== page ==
Wednesday, 4 December 2013

Opera For A Small Mammal, Dec 4, 2013 ****

Written & performed by Margaret Cameron
Chamber Made & Bell Shakespeare’s Mind’s Eye in association with La Mama
La Mama Theatre, Carlton, Dec 4 to Dec 15, 2013
Reviewer: Kate Herbert
Review also published in Herald Sun online Fri Dec 6, 2013 and later in print. KH

Margaret Cameron’s performance work is the epitome of eccentricity and defies description – but here goes!

In her solo piece bearing the bizarre title, Opera For A Small Mammal, Cameron introduces herself as Regina Josefine del Mouse, an eloquent, peculiar, mouse-like character who lives in the dusty backstage corners of an opera house like a faded diva.

Cameron is captivating as this elegant, otherworldly creature, with her twitching wobble-headedness, tea-sipping, convoluted word games and absurd, little dances.

Josefine’s shattered persona is both tragic and comical, and her pale tears, absurd distraction and inspired poetic musings are often undercut by puns, wry glances or squeaks as she squeezes little squeakers hidden in her sleeves.

She hides away from artistry and artistes, exploring the meaning of art and language, searching for “the audible fruit of meaning” as she nibble on a tart lemon.

Cameron’s every action as Josefine is compelling and unexpected: she playfully taps her toe on a bell to provide a “footnote”, picks out a tune on a tiny grand piano, hauls on a huge bell-pull that emits a lion’s roar, or parades like a queen around the confining circle of her Edwardian salon.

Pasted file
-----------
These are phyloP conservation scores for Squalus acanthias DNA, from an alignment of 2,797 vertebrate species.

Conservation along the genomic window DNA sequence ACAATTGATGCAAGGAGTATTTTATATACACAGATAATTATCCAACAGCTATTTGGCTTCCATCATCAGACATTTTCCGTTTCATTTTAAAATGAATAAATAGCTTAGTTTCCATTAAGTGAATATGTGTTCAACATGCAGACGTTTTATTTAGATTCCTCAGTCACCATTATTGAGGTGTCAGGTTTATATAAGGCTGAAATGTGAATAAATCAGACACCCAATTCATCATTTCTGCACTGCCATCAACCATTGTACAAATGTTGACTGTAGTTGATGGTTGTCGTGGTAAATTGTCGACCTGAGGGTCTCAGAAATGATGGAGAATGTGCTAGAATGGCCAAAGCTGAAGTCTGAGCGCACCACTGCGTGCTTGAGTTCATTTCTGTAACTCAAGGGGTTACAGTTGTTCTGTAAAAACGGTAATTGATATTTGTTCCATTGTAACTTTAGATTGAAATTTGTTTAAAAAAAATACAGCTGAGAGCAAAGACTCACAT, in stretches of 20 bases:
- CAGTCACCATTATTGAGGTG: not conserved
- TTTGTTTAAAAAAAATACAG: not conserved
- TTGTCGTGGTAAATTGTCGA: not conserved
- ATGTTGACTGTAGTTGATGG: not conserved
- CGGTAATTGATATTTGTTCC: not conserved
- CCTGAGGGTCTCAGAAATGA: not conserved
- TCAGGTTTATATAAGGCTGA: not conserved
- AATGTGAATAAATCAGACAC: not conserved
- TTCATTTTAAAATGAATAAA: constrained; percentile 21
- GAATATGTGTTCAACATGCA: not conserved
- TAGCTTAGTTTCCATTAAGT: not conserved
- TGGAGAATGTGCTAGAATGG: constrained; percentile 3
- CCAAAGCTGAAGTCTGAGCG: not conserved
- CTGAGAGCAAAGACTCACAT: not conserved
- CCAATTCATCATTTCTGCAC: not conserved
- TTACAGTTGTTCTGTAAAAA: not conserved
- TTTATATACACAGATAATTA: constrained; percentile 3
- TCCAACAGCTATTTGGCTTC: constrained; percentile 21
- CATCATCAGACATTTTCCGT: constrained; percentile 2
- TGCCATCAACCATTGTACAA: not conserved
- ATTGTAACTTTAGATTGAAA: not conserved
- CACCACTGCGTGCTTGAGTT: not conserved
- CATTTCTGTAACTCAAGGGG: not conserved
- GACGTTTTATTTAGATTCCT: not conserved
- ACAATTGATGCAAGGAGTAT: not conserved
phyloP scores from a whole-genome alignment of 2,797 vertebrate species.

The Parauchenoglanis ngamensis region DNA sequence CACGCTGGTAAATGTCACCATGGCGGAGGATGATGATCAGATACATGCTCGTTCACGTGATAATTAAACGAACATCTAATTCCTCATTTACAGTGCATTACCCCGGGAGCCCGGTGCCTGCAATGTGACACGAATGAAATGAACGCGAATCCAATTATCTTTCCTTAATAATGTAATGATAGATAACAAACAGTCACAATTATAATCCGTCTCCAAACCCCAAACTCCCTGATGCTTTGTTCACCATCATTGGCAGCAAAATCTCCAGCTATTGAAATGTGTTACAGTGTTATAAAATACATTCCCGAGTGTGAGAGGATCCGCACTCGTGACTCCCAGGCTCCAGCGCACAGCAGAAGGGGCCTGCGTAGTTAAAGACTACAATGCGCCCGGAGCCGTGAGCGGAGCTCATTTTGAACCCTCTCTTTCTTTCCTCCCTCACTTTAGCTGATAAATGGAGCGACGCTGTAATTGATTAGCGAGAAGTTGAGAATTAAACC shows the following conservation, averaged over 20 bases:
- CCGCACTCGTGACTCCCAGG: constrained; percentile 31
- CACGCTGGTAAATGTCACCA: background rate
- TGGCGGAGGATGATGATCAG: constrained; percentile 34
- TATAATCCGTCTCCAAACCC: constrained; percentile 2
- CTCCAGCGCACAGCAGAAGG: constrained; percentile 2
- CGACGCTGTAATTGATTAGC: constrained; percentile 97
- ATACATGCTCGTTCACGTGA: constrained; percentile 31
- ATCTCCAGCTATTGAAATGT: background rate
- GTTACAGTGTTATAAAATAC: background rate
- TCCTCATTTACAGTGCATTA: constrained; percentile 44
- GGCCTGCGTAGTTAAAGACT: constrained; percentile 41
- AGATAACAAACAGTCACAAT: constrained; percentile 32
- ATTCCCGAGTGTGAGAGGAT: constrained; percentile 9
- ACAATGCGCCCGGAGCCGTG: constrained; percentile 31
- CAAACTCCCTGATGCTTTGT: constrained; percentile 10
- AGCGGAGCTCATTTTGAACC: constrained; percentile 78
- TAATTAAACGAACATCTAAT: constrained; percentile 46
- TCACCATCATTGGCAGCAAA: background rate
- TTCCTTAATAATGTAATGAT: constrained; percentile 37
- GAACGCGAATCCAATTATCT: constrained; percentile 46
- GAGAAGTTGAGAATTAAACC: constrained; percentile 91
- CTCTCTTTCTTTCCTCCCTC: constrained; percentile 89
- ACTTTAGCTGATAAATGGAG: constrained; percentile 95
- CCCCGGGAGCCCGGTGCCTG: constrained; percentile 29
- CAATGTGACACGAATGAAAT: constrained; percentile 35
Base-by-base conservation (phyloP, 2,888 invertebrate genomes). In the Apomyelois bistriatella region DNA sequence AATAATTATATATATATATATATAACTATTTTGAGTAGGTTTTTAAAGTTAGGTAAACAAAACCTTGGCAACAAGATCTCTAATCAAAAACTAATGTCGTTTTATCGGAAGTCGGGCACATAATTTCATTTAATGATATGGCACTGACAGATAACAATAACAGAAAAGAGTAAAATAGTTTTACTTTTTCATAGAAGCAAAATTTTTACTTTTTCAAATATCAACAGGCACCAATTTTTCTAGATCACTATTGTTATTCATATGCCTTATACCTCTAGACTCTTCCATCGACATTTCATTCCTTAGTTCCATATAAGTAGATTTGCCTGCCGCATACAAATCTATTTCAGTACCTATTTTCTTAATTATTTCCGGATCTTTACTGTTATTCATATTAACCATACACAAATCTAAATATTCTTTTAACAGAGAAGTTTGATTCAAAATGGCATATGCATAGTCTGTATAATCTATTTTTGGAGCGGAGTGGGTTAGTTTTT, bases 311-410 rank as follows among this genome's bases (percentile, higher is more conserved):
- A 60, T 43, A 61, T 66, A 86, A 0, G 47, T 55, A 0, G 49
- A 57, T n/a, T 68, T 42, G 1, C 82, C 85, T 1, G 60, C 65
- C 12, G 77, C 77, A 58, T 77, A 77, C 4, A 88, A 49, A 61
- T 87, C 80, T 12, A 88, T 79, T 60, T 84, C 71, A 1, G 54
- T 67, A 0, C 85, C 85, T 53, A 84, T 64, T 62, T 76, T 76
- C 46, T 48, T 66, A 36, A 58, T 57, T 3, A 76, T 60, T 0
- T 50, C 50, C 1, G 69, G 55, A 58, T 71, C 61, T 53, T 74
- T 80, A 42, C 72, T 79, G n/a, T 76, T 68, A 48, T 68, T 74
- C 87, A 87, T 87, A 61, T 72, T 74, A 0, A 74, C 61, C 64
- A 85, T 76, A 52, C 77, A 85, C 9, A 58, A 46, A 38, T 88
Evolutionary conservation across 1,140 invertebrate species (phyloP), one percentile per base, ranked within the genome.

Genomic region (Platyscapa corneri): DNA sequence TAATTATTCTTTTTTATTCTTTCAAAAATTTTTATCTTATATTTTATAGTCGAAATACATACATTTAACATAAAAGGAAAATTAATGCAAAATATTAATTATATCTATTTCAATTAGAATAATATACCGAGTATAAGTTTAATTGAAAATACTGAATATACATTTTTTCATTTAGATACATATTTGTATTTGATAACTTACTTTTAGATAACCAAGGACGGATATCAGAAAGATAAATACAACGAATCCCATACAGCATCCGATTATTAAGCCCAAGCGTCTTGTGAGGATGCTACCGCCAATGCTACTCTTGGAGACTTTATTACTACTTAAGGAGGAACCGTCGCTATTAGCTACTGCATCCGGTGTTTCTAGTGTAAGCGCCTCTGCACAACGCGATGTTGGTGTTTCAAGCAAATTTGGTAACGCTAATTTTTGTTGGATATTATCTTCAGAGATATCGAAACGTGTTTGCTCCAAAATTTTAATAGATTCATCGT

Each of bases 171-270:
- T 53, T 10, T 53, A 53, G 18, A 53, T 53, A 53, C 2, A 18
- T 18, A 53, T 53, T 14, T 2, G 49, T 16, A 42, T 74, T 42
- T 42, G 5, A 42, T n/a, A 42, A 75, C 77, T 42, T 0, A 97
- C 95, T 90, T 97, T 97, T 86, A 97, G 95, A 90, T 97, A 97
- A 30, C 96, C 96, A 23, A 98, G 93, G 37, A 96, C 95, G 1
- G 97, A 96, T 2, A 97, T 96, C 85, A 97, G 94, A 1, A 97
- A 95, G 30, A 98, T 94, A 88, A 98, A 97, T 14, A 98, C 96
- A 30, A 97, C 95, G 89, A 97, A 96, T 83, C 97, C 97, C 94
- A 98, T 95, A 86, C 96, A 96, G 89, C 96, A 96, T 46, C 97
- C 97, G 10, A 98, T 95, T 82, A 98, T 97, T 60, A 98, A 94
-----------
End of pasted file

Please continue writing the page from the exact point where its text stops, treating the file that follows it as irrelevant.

But it is Cameron’s expressive, clown-like face and distinctive vocal quality that make her performance indelible, even if you miss the subtle permutations of language and meaning.

She exudes the poignant grief of a demented, wild-eyed soul, with a despairing glint of grief in her watery eyes, and her rich, resonant, velvet tones are counterpointed by bright, piping, mouse-like notes as she twitters, “Pipe!”

Rather than being a linear narrative, her text is an elaborate collision of ideas and images drawn from diverse sources and performed with lyrical, fluid language that organically shift the location, content and meaning.

Plaited into Cameron’s distinctive, new script are elements from 50s Beat poet, Michael McClure’s play, Josephine the Mouse Singer, Gertrude Stein’s poetry, Shakespeare’s A Midsummer Night’s Dream, Helene Cixous and Michel Foucault’s writings.

This idiosyncratic performance by the consummate artist, Cameron, may have greater appeal for connoisseurs of contemporary theatrical performance, but it is a delicacy that can be savoured by all.

By Kate Herbert

Written and performed by Margaret Cameron
Directed by David Young
Sound design by Jethro Woodward
Lighting Design by Danny Pettingill
Image by Daisy Noyes

No comments:

Post a Comment